Fixed Income Trivia Time:
How many times has Saint Peter’s made the Men’s NCAA Tournament? How many total wins do they have?
This week, Fed Chairman Jerome Powell and other Fed speakers have reinforced their intention to be aggressive in quelling inflation. Powell reintroduced the idea of being more aggressive with a potential +50bps cut in one or more of the next upcoming meetings as one hike per meeting might not quick enough to get the Fed Funds Rate to where they want it. Powell stated, “If we determine that we need to tighten beyond common measures of neutral and into a more restrictive stance, we will do that as well.” Most Fed officials believe a neutral rate is near 2.5%, assuming annual inflation is 2%.
The takeaway here is that the steady course of hikes resulting in a year-end rate of 1.75% Powell outlined just a week and half ago seems unlikely now given estimates on future oil prices and still-unresolved supply chain issues and continued uncertainties from geopolitics and the virus. In the end, the market is beginning to price in the tightening persisting faster and well beyond 2% at this point. As expectations for an additional 4 hikes in 2023 would get us to a more restrictive monetary stance, all while allowing the Fed’s balance sheet to roll down without reinvestment, could leave rates well beyond the highs we experienced in 2018 (3.24% on U.S. 10s).
Rates push even higher on change in sentiment around Fed’s pace and destination
We sound like a broken record here as bond investors faced another volatile week with another move higher in yields and more flattening WoW. U.S. 5yr rose the most (+38bps) and now are trading +8bps higher than the 10yr (+30 bps). The 2-10s curve dipped below +20bps and remains the focus for a lot of investors.
If recent history is any guide, we expect the trend in rates ultimately going higher from here, and although a lot of market commentary is obsessing over an inverted yield curve, the clearing of geopolitical risks could see the long end move higher as the uncertainty of the Russia-Ukraine situation seems to have curbed the rise thus far. At the time of writing 2yr, 5yr, 10yr, and 30yr are 2.27%, 2.53%, 2.45%, and 2.60% respectively.
Spreads continue to widen week over week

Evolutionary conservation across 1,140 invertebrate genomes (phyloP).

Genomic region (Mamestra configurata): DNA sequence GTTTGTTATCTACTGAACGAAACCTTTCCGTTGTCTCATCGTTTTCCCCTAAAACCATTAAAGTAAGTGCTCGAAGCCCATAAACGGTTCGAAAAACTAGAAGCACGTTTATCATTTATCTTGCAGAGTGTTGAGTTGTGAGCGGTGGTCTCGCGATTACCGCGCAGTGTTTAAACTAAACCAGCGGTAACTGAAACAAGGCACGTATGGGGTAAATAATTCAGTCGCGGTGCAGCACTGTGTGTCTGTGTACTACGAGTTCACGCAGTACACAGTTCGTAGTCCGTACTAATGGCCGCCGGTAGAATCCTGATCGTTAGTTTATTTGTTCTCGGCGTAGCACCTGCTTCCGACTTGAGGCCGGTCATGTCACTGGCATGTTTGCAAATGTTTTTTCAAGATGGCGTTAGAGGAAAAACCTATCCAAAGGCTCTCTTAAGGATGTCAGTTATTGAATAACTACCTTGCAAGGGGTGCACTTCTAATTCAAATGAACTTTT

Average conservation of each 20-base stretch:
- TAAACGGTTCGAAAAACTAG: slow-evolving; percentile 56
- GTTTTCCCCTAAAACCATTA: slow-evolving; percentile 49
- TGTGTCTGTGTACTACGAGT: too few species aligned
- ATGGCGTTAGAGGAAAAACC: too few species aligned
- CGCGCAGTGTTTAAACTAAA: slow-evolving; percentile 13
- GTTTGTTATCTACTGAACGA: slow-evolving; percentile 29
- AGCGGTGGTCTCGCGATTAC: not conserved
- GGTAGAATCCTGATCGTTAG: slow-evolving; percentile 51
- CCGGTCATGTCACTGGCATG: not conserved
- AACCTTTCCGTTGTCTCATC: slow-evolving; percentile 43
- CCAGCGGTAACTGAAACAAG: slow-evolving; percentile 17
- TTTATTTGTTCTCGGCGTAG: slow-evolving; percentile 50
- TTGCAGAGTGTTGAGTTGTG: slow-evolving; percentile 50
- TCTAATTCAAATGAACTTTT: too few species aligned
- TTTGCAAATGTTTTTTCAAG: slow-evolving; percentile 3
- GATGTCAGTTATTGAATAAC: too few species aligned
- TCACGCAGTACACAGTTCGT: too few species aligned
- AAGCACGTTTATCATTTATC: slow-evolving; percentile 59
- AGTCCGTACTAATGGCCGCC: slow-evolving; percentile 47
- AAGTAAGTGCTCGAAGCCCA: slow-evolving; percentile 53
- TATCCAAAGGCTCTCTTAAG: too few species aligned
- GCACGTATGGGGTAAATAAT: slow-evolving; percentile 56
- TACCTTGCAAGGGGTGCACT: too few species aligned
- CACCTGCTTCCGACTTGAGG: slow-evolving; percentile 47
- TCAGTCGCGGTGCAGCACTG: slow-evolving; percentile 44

Spreads widen +3-4 bps WoW as investors will turn to corporate earnings and the effect of inflation on the consumer. Corporate profit margins are a fundamental strength, and people are optimistic around earnings, but how fundamentals will support business investment if spreads continue to rise is yet to be seen.
High yield spreads modestly tighten from recent wides
HY spreads tightened -40bps this week as the spread between BB and BBB started to tighten. These recent spreads are still much wider than at the beginning of the year, and investors will keep an eye on issuance and default probabilities. For the first time since 2020, the implied default rate increased month over month.
No S&P Credit changes on week
After a busy week last week, no changes to investment grade credit ratings.
Municipal bond fund outflows to recover alongside growing comfort with Fed’s terminal rate
The municipal sector continues to face ongoing outflows, and Street research consensus is that this will continue through the remainder of Q1, but then start to recover as investors get comfortable at higher yields. From experience, they know they will need to slowly re-enter the bond market in advance of a wholesale shift in sentiment in order not to be left underinvested.
The recent past is still fresh in muni investors’ minds as they struggled to get funds put to work when bonds were in high demand. This will lead clients to want to get a head start on the herd as rates continue to rise and draw in more interest. Given the lack of expected supply in muni issuance the market “technicals” can change quickly and investors need to be in before to take advantage.
*Disclosure on all charts: Figures shown above are the weighted aggregate of bonds that currently have an IDC price and based on transactions over the past 2 weeks. This may create anomalies in the data but aligns with our effort to reflect actual market conditions. Data pulled as of end of day Thursday, March 24, 2022.
View full IG, HY, and muni market reports pulled from IMTC:
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